Little Italy 

Due to several family discussions, this story of family memories will be revised and expanded. Stand by for further additions.

  Little Italy from the roof of the Alamo Manufacturing Company

Little Italy from the roof of the Alamo Manufacturing Company

 

Around 1900, Sam (Salvatore), age 5, and Tony (Antonino) LoPresto, age 3, came to America with their mother and father, Maria and Ignazio. Ignazio was a Merchant Marine who had obtained passage on a ship bound for Brownsville Texas. From there they traveled to Streeter Ill. and lived there, in a boarding house. Maria worked in the boarding house baking and cleaning. Ignazio worked at a bottle works company and also the railroad. The couple quickly earned enough money to take a mortgage out on their own Brownstone home. It was just a block from where they had been living. Ignazio continued to work his same two jobs. He may have also jump on a merchant ship.  Maria started taking in boarders of her own. She charged for room and the evening meal.  She baked bread in a brick oven on the outside of the house. The story goes that on a good day she could sell 50 loaves. She sold her bread at 4:00 am for 1 cent while the going rate was 2 cents. She also sold cheese and salamis for men’s lunches.  She also took in laundry and mended clothing. Sam would go to the bottle works and earn money doing small labor jobs and running errands.  He learned to speak English well but never went to school.

Soon the little family had earned enough to sell the brownstone at a profit and still had enough to return to San Biagio, Sicily to buy additional property for an olive grove and farm. Sam later told his grandchildren, “I was an American boy. I never wanted to go back”. His parents told him if he worked very hard and planted the olive grove he could return to America on his own. It took him two years to complete the planting. Sam returned to Streeter and the original German Family boarding house around 1911. He worked at the same factory and railroad as he and his father had.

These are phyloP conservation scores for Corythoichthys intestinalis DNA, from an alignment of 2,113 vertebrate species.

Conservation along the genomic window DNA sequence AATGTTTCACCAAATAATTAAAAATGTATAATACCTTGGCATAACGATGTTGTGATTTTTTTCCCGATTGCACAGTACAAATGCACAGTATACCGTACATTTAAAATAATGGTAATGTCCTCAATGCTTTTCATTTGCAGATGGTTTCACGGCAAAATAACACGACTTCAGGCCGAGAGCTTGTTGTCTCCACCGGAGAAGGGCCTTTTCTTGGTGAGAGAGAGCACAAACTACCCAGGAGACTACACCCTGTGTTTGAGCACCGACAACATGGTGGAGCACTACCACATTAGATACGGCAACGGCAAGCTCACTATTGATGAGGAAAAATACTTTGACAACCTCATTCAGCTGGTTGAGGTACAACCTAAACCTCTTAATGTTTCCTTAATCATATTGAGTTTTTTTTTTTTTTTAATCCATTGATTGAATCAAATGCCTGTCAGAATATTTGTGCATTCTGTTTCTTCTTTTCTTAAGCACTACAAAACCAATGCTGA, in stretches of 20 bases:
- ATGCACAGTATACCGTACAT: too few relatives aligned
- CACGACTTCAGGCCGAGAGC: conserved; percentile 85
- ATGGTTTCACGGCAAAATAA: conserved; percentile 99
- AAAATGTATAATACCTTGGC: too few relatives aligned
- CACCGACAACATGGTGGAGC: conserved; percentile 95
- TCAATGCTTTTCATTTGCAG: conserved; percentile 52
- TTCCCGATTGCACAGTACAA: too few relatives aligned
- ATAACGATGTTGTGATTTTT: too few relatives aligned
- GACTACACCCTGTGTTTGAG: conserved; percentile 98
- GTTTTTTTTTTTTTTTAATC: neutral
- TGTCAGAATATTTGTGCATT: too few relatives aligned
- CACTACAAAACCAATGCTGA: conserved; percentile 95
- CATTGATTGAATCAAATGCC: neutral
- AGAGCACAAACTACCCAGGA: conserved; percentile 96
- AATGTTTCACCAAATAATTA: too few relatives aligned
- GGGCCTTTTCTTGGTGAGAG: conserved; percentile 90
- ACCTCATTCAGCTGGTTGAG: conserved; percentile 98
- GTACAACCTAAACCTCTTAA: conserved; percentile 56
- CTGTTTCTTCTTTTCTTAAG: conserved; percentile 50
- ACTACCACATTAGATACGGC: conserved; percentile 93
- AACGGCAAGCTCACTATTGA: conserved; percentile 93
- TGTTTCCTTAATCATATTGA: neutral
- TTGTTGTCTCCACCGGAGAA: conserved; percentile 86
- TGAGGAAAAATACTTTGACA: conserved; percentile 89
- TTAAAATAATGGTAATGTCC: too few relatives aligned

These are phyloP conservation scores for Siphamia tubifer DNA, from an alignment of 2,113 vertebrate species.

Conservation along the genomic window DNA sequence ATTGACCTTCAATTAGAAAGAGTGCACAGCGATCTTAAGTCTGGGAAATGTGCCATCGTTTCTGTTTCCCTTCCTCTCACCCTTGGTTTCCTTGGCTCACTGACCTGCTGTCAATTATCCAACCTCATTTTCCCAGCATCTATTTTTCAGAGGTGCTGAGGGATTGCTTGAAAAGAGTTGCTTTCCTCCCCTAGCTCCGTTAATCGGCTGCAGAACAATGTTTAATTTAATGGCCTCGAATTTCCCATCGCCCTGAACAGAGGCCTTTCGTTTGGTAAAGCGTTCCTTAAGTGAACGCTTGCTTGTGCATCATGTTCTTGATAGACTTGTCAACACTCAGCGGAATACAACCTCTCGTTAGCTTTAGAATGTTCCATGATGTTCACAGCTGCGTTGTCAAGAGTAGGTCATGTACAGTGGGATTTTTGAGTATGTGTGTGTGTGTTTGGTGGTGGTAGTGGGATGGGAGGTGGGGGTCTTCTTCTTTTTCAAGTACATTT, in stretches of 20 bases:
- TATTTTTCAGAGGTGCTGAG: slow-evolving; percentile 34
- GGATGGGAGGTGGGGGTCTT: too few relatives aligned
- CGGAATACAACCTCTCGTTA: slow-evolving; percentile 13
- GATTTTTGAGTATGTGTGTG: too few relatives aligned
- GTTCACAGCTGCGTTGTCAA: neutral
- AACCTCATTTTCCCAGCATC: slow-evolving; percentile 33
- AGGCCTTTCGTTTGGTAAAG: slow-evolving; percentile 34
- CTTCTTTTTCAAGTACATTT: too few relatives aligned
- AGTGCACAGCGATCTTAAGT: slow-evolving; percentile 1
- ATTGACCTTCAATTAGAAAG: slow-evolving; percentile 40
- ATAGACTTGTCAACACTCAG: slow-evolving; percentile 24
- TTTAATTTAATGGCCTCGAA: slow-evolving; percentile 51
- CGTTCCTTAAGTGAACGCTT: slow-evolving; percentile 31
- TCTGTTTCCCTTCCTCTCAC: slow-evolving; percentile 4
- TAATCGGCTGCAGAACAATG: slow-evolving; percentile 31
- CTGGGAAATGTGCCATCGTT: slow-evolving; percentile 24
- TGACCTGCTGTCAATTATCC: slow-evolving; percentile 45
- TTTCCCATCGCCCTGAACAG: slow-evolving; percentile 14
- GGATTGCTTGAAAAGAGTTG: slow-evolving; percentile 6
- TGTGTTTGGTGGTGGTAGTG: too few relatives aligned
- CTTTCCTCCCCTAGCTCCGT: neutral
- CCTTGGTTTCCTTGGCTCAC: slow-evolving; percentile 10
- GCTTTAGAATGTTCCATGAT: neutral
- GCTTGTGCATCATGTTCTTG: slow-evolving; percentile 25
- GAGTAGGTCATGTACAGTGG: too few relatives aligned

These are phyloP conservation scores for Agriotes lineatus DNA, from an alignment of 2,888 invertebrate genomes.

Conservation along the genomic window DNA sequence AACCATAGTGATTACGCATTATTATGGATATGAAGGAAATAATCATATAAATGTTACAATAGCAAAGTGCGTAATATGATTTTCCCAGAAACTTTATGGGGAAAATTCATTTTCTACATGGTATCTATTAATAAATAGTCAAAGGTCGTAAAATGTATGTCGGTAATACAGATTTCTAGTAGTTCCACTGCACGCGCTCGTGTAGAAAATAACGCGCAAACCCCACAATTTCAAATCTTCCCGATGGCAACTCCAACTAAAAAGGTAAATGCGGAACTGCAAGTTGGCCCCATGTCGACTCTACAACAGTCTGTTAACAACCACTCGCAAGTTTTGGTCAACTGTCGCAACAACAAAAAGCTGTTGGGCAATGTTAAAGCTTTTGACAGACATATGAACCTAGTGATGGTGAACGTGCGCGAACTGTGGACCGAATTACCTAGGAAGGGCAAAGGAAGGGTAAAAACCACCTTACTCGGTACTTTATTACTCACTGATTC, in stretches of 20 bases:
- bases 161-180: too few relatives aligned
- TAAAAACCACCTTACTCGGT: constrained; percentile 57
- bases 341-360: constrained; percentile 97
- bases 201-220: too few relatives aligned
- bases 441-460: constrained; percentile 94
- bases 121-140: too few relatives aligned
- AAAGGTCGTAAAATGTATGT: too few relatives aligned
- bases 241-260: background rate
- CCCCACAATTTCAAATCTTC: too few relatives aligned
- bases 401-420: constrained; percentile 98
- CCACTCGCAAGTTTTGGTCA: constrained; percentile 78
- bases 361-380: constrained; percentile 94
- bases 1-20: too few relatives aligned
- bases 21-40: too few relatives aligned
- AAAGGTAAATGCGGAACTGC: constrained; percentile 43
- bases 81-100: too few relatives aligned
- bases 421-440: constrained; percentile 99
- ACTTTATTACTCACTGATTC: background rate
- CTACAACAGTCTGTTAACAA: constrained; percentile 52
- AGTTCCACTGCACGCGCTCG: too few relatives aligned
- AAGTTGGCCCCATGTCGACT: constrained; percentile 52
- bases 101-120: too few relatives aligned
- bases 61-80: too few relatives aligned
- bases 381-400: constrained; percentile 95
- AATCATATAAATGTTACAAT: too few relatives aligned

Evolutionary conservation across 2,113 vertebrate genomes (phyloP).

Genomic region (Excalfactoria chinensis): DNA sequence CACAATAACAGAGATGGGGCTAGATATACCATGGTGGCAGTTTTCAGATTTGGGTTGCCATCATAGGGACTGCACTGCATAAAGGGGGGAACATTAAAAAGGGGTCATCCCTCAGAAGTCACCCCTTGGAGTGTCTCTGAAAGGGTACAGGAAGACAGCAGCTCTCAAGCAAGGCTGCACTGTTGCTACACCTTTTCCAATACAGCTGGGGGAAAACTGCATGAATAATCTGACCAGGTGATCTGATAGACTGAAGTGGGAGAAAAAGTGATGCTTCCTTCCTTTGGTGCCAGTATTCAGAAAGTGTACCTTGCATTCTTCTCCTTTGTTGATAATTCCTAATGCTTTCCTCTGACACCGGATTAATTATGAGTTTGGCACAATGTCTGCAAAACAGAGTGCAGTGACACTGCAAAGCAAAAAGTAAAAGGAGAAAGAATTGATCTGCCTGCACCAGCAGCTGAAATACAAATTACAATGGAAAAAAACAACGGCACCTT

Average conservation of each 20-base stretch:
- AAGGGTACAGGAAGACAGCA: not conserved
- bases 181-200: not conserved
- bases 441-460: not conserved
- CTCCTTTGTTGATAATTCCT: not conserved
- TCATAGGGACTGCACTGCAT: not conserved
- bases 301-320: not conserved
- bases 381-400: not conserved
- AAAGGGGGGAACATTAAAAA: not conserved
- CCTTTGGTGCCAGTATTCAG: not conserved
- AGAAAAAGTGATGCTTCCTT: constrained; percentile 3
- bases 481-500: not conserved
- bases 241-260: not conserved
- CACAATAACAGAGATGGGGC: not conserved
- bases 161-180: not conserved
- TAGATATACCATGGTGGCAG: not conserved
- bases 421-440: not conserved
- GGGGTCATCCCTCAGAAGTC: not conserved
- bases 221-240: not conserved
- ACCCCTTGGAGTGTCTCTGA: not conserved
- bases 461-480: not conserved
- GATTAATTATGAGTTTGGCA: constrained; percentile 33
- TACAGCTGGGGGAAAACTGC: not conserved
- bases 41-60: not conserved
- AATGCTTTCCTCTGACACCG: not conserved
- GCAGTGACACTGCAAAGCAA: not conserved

About a year later, Sam's younger brother Tony came to America. The day he arrived in Streeter he started work at the railroad. Sam wrapped up railroad spikes in handkerchiefs and put them in Tony’s pockets. At that time you were hired by weight not age. It worked!  The two brothers were on their way.

By 1911 unskilled labor to work on the railroad was needed. Sam and Tony ended up in Hillsdale in the first wave of Italian immigrants to settle here. Several of the families originated in San Biagio Sicily. Sam was instrumental in sponsoring some of the young men and their families into America.  Families wanted to know someone, if possible, who could help translate and find them work.  Sam and Tony did both.  Family names that followed are familiar to Hillsdale residents.   The Rossettis, the Spiteris, the Brunos, the DeFrancos, the Savarinos, and many more joined the ranks of Italian immigrants. They quickly becameproud citizens of the United States. 

                                  Tony, Jennie and Sam LoPresto

                                Tony, Jennie and Sam LoPresto

Sam married Jennie (Vinzcenginna) LoPresto in 1916. She was 16 years old and was also from San Biagio. She and her sister and two brothers had moved to Chicago with their parents. She worked in a dress factory making shirtwaist dresses. She didn’t like the Idea of moving to the ”country” but gave in knowing that she could take the train to Chicago any time she wanted.

                Various LoPresto, Spiteri and Savarino daughters

              Various LoPresto, Spiteri and Savarino daughters

The LoPrestos made their home in what came to be known as Little Italy, an area that included parts of St. Joe and E. South Street, as well as Griswold Street across from the Trinity Lutheran Church. The Italians weren't the majority of homeowners in that part of town, but their exuberant love of life, intense work ethic and strong family values set them apart.

                                        Grandchildren of the three brothers

                                      Grandchildren of the three brothers